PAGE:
Ketchum Slow It Down Main Street

Ketchum's new health order coincides with Idaho's Stage 3 reopening rules.

Ketchum City Council members on Monday unanimously approved a citywide health order that revises and clarifies coronavirus-related regulations.

The action came after Gov. Brad Little moved Idaho last week into a modified version of Stage 3 of the Idaho Rebounds coronavirus response plan, implementing more restrictive statewide measures to bring case counts down. The statewide health order signed by the governor on Oct. 26 includes limits on indoor and outdoor gatherings, certain safety requirements for long-term care facilities and a seating-only policy at bars, restaurants and nightclubs. It does not include a statewide mask mandate.

The city can implement measures that are more restrictive than those enacted by the state, and has done so this year. Little has said he generally favors a “localized” approach to implementing measures to limit the spread of the potentially fatal virus.

The city health order—which went into effect at 12 a.m. Tuesday—maintains provisions of a previous health order enacted on Oct. 20, but also implements slight changes to regulations for outdoor gatherings and clarifies operation protocols for bars and restaurants. It maintains pre-existing rules requiring face coverings, except in specific cases and situations.

In assessing the threat of the coronavirus in the city and immediate surrounding area, Fire Chief Bill McLaughlin said there has been “known community spread” in schools, restaurants and bars but the number of cases in the city has not increased “at a dramatic rate.”

“The situation is not accelerating but it is continuing,” he said.

However, case numbers tracked on a broader level, in the region and the state, have been surging significantly.

The main elements of the health order enacted on Oct. 20 were:

• A requirement that people in the city “shall, when in any indoor or outdoor public place, completely cover their nose and mouth when members of the public are physically present.” That language re-established an existing mask mandate in the city.

• A requirement that “all gatherings of non-household members shall maintain 64 square feet of space per person in every indoor and outdoor space,” or room.

• A requirement that indoor gatherings not exceed 10 people and outdoor gatherings not exceed 50 people.

• A provision that people who violate the order can be fined $100.

Exemptions for the mask requirement include children under age 5, people who cannot tolerate wearing a face covering for medical reasons, certain public servants, people performing a service that requires removal of their mask, people who are receiving food or beverage service who remain 6 feet apart from people not of the same household or party, and people in outdoor public places where they can properly maintain social distance.

Exemptions to the limitations on gatherings include schools; grocery stores; health care facilities; households with more than 10 people; certain government-operated facilities; private businesses that implement COVID-19 mitigation strategies and post informational signs about those strategies, and maintain “64 square feet of space per person in every indoor and outdoor space therein”; and businesses that have obtained city approval for a plan to implement additional mitigation measures.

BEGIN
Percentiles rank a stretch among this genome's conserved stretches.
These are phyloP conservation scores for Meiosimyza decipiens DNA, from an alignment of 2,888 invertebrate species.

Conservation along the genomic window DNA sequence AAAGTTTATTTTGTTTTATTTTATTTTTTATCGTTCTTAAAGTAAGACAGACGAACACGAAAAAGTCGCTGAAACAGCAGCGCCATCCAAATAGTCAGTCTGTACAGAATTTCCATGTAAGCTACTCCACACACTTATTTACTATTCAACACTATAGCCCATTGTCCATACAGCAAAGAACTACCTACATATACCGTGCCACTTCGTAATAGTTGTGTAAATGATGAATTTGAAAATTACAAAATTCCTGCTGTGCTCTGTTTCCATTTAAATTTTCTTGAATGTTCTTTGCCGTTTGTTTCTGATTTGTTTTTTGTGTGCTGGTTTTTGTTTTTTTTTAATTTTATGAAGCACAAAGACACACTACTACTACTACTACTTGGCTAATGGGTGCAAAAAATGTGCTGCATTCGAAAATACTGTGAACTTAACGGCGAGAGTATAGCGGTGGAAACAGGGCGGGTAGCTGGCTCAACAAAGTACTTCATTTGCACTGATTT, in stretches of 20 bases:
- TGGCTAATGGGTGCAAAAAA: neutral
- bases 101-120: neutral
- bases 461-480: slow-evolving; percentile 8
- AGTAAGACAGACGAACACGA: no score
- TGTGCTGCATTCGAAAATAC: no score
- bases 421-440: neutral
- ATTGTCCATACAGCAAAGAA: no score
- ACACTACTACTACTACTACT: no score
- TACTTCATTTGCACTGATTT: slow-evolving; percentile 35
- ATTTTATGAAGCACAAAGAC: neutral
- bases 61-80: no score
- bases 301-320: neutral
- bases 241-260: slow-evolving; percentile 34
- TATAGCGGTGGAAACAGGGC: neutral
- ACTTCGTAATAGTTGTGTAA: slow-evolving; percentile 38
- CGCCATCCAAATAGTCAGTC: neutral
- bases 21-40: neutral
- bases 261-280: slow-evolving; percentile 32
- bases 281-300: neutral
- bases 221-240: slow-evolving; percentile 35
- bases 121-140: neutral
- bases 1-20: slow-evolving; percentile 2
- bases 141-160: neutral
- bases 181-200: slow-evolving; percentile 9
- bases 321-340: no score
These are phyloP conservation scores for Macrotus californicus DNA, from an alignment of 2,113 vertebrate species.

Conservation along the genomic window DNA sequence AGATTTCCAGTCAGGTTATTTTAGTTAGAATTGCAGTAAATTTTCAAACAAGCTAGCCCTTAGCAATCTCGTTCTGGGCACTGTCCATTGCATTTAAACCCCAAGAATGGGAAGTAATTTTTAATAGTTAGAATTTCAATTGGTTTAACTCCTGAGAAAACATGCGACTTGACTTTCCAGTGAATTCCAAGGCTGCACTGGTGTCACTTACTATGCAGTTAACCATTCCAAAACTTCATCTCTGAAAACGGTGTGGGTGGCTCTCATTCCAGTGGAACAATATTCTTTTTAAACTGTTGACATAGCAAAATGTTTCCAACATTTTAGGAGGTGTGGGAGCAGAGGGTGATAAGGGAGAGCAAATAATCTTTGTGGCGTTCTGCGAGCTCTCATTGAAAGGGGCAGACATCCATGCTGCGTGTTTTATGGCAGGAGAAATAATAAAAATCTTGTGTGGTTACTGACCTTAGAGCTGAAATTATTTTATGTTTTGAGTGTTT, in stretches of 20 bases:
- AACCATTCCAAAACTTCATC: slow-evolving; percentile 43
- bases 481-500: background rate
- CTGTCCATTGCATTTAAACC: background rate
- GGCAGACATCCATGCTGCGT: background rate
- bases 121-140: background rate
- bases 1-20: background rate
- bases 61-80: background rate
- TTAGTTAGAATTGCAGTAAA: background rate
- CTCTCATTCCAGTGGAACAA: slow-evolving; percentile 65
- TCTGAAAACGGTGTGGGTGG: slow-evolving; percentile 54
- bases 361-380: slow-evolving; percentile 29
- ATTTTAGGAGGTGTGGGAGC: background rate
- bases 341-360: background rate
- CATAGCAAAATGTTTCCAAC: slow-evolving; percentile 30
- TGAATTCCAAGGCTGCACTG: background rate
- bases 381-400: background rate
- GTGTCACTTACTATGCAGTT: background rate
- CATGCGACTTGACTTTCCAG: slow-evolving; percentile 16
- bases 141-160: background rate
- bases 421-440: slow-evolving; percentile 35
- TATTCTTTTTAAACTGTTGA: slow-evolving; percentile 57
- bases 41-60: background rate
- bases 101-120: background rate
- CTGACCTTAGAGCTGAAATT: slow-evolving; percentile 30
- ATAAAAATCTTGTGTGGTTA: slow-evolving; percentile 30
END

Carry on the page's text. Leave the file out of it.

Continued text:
Those elements of the Oct. 20 health order remain in effect, through inclusion in the new health order.

Additions and revisions in the new health order include:

• A change to the requirement for outdoor gatherings to better align with the state regulations, with added language stating that “no outdoor gathering may exceed fifty persons or 25 percent of the maximum permitted occupancy of the space.”

• An addition to the section of the order governing group sizes that states bars and restaurants are required to follow the state’s Stage 3 guidelines. If the business fails to follow the state guidelines, it will be required to follow the city’s standard of maintaining 64 square feet of space per person.

City regulations that are stricter than those of the state—such as the mask requirement—do remain in effect. The main elements of the state’s Stage 3 regulations are:

• Indoor gatherings are limited to 50 people or less. 

• Outdoor gatherings are limited to 25 percent capacity. 

• Physical distancing requirements—staying 6 feet apart from people not in one’s household—are in place for gatherings of all types. 

• There must be seating only—no standing or mingling—at bars, restaurants and nightclubs. Nightclubs can only operate as bars. 

• Employers should continue to protect at-risk employees by allowing remote work or by making special accommodations for those people in the workplace. 

• All individuals and businesses should follow recommended protocols for minimizing transmission of the virus—as outlined on rebound.idaho.gov—including washing hands, wearing face coverings in public and staying home if sick.

Idaho had been in Stage 4—with less restrictive protocols for Idaho residents and businesses—since June 13.

As of Monday night, there had been 65,845 total confirmed and probable coronavirus cases statewide—including 632 COVID-related deaths—with 757 new cases reported that day. Blaine County on Monday had a total of 873 confirmed and 46 probable cases.

Blaine County remained in the “red”—or critical—risk level for coronavirus on Tuesday, as assessed in the county’s risk-assessment model. From Oct. 18-24, the county had a positivity rate of 10 percent in coronavirus tests and a seven-day-average rate of 34.1 new daily cases per 100,000 residents. Both those statistics meet the county’s criteria for a critical risk level, the highest level in its model.

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